The North Star Approach invites students to become philosophers. Deep thinkers. Thoughtful about their journeys. Many students have trouble seeing beyond tomorrow. The North Star Approach helps young people explore more deeply the concept of time. It helps students see that the journey is a long one in need of planning, care and wisdom. It inspires an understanding between cause and effect. Action and consequence. The North Star Approach gives students a better sense of their own personal time lines.

The North Star Approach helps students avoid the wrenches thrown into the journey. Students are faced with more and more temptations and distractions from a thoughtful journey. Each navigator responds differently to the wrenches thrown their way, but for more and more young people (who are only a few years from becoming the adults of our society), external pressures can interrupt their navigation. Violence on television, drugs, family dysfunction, fashion, peer pressure, and sex are just some of the stronger influences on the personal journey than inner-guidance. Inner-guidance systems are often under-nourished and undeveloped, often having never been exercised at all.

These damaged voyages are due in large part to three things...

  • Lack of Guidance (parental, societal, mentor, personal, spiritual)
  • Lack of Self-Vision (usually referred to as self-esteem, but where self-esteem is about feeling good about ones self in the present moment, self-vision is also about being able to see the betterment of one's self in the future. It isabout dreaming big --knowing that a bright future IS possible.)
  • Rebellion --While rebellion is a common part of a teen's growth, there is also a resistance to an educational system that disregards the personal needs and nature of the individual. 

The North Star Approach applauds the shifting paradigm, albeit slow, from short term memorization to long term learning. Personal context --meaningful projects --designed by teachers and students.

The Book...

The North Star Approach is a blend of the new thinking about learning. It is a reflection of the best thinking about making learning more rewarding and effective by acknowledging different learning styles, multiple intelligences, and emotional intelligences. It blends student constructed learning and creative assessment. To trigger conversation and thought about these critical issues, I wrote and illustrated a very special book called The North Star. My fourteen years working with children, schools and technology inspired me to write this allegory to help explore the issues of what really is important when you boil down all the thousand pages of educational code, the hard-wired curriculum, the standardized test, etc.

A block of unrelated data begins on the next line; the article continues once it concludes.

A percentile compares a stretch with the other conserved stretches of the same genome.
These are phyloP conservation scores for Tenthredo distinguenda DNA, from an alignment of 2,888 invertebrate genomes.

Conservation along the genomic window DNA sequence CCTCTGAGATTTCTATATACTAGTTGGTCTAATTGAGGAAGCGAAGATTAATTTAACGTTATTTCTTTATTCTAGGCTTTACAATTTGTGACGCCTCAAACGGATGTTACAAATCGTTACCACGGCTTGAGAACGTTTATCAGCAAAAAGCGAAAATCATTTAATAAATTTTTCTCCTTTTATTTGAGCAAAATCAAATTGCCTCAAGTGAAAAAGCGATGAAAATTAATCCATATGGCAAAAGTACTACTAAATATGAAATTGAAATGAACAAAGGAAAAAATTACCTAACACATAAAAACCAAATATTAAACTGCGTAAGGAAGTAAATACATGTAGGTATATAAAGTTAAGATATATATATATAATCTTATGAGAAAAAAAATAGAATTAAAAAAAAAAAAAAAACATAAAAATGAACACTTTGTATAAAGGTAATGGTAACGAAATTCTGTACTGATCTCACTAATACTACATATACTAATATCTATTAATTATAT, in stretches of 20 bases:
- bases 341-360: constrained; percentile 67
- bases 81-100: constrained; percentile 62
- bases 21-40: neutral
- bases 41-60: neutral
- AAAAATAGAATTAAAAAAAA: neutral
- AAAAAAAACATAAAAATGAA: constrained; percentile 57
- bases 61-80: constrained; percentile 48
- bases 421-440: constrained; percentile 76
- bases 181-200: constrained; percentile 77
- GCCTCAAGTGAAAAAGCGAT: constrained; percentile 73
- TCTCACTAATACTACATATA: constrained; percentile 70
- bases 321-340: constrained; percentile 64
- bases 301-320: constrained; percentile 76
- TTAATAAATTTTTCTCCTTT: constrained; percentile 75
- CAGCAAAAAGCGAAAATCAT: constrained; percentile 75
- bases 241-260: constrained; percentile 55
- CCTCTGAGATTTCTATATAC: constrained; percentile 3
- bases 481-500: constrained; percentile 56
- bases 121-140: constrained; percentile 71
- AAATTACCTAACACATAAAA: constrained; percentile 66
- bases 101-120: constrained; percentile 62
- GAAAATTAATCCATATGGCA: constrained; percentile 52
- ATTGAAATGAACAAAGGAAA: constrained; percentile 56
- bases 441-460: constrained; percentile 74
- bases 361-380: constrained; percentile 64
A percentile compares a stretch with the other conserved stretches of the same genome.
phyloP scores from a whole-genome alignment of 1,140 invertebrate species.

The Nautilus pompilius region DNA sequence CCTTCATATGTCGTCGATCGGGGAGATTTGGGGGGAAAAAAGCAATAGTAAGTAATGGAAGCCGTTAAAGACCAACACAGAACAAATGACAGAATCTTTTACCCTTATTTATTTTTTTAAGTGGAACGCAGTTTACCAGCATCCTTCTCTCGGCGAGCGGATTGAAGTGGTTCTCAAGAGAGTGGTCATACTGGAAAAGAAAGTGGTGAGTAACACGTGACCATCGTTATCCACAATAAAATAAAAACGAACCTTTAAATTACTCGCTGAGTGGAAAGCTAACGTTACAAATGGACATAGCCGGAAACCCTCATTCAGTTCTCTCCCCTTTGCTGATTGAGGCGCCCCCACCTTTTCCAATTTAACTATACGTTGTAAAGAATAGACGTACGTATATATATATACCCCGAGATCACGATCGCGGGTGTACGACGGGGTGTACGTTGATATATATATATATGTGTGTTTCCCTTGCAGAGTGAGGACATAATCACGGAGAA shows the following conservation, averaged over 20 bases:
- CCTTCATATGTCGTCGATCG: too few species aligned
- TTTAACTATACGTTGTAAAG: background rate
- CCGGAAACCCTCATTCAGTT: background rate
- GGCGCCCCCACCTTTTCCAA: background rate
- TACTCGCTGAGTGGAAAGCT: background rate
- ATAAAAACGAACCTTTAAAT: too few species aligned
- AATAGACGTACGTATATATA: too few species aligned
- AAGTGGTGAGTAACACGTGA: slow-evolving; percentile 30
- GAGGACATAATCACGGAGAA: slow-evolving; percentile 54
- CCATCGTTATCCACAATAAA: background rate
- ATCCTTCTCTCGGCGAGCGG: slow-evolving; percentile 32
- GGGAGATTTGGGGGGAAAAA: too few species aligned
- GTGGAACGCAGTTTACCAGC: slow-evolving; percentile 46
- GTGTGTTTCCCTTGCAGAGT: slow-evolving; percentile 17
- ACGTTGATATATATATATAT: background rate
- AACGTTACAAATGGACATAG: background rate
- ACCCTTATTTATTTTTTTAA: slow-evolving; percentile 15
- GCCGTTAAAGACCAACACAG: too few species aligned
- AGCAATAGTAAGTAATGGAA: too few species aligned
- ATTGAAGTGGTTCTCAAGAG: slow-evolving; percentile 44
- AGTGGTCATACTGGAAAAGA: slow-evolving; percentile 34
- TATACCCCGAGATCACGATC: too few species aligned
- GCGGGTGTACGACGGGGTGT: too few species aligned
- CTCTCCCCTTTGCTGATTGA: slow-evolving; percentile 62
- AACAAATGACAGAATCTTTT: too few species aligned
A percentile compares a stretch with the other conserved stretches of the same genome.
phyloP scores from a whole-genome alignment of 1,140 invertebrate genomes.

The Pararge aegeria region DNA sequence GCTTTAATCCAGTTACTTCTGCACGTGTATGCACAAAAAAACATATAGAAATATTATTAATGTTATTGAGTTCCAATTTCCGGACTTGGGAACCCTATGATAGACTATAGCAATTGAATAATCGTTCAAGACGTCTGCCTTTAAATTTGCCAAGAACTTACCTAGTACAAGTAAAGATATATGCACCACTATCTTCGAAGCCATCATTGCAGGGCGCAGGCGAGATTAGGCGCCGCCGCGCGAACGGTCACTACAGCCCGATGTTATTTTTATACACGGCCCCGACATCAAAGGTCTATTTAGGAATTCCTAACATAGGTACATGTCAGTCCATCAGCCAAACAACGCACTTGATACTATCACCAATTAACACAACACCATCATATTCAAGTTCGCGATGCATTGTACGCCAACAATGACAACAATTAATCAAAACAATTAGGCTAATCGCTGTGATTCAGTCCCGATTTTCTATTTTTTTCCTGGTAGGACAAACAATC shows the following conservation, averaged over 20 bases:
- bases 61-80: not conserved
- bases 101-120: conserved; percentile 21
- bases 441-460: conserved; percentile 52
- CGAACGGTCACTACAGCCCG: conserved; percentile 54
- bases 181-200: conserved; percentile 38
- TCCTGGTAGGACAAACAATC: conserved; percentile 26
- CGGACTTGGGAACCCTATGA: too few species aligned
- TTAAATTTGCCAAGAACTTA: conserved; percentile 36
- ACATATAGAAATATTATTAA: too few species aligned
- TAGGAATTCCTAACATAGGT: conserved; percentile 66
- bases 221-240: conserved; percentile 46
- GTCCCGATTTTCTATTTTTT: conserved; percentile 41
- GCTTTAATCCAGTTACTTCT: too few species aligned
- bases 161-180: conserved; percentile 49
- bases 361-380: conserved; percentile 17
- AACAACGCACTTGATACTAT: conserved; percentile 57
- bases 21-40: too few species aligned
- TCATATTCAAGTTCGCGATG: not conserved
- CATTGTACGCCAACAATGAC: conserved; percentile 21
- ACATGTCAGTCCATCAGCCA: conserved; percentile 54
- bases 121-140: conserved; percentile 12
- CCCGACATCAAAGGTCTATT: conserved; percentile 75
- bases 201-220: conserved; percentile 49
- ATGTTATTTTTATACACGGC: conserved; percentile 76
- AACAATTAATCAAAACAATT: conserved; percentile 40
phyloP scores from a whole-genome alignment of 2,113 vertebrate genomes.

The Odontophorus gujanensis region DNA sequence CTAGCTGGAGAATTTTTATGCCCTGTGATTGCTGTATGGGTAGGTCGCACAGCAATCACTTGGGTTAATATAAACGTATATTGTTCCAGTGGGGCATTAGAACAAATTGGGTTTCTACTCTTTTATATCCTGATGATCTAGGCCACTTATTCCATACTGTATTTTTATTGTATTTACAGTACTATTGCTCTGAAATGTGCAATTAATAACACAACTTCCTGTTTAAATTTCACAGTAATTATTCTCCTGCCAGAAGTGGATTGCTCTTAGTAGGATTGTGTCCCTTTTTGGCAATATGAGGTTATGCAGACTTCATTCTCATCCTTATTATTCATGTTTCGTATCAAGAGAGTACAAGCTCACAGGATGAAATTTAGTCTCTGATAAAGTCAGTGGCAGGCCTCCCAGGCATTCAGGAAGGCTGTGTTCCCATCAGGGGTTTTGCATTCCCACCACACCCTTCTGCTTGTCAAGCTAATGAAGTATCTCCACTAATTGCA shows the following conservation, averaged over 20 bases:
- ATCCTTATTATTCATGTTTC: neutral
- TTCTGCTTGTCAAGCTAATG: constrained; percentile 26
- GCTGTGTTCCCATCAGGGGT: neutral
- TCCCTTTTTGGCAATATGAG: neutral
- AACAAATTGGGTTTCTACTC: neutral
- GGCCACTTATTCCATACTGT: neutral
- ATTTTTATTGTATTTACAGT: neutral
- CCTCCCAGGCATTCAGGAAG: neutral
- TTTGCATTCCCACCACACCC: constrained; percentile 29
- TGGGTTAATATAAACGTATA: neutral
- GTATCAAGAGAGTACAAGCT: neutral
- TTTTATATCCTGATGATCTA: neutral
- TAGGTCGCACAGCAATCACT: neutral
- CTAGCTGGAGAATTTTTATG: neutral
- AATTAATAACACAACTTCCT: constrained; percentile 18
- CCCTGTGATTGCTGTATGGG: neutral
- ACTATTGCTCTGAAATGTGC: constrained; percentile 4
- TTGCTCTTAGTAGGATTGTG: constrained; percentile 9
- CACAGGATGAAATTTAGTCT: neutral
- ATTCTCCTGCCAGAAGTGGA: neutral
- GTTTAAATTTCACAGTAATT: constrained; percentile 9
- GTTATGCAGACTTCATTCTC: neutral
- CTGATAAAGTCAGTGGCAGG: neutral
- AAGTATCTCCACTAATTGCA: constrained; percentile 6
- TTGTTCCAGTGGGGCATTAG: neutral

After years of watching educational technology mushroom into its own industry, I felt we were missing the point. So much effort was spent to correlatethe technology plan to curriculum plan, when it seemed to me that we needed to ask some harder questions. What is the best for the learner? The only way to find out is to ASK. A real conversation, to find out what the spark is forTHEM. It is a daily conversation.

Technology and the Internet is triggering a paradigm shift so dramatic that we can only guess how schools will operate in the next millennium. The rules are being rewritten. The exciting thing is that we are here to witness the evolution - to see the limitations being lifted. Anything will be possible.

The North Star Approach is not a 12 step plan. It can not be implemented as a ready-made formula. Rather it is a creative approach that can live with current plans. Amazing things can happen without changing much. Keep 90% the same, but allow for 10% North Star thinking in your day. Let your students discover their personal constellations. The stars that guide them. Let them teach YOU about their personal curriculum. Let them see the connection between foundation skills and their constellations. It will be a profound experience.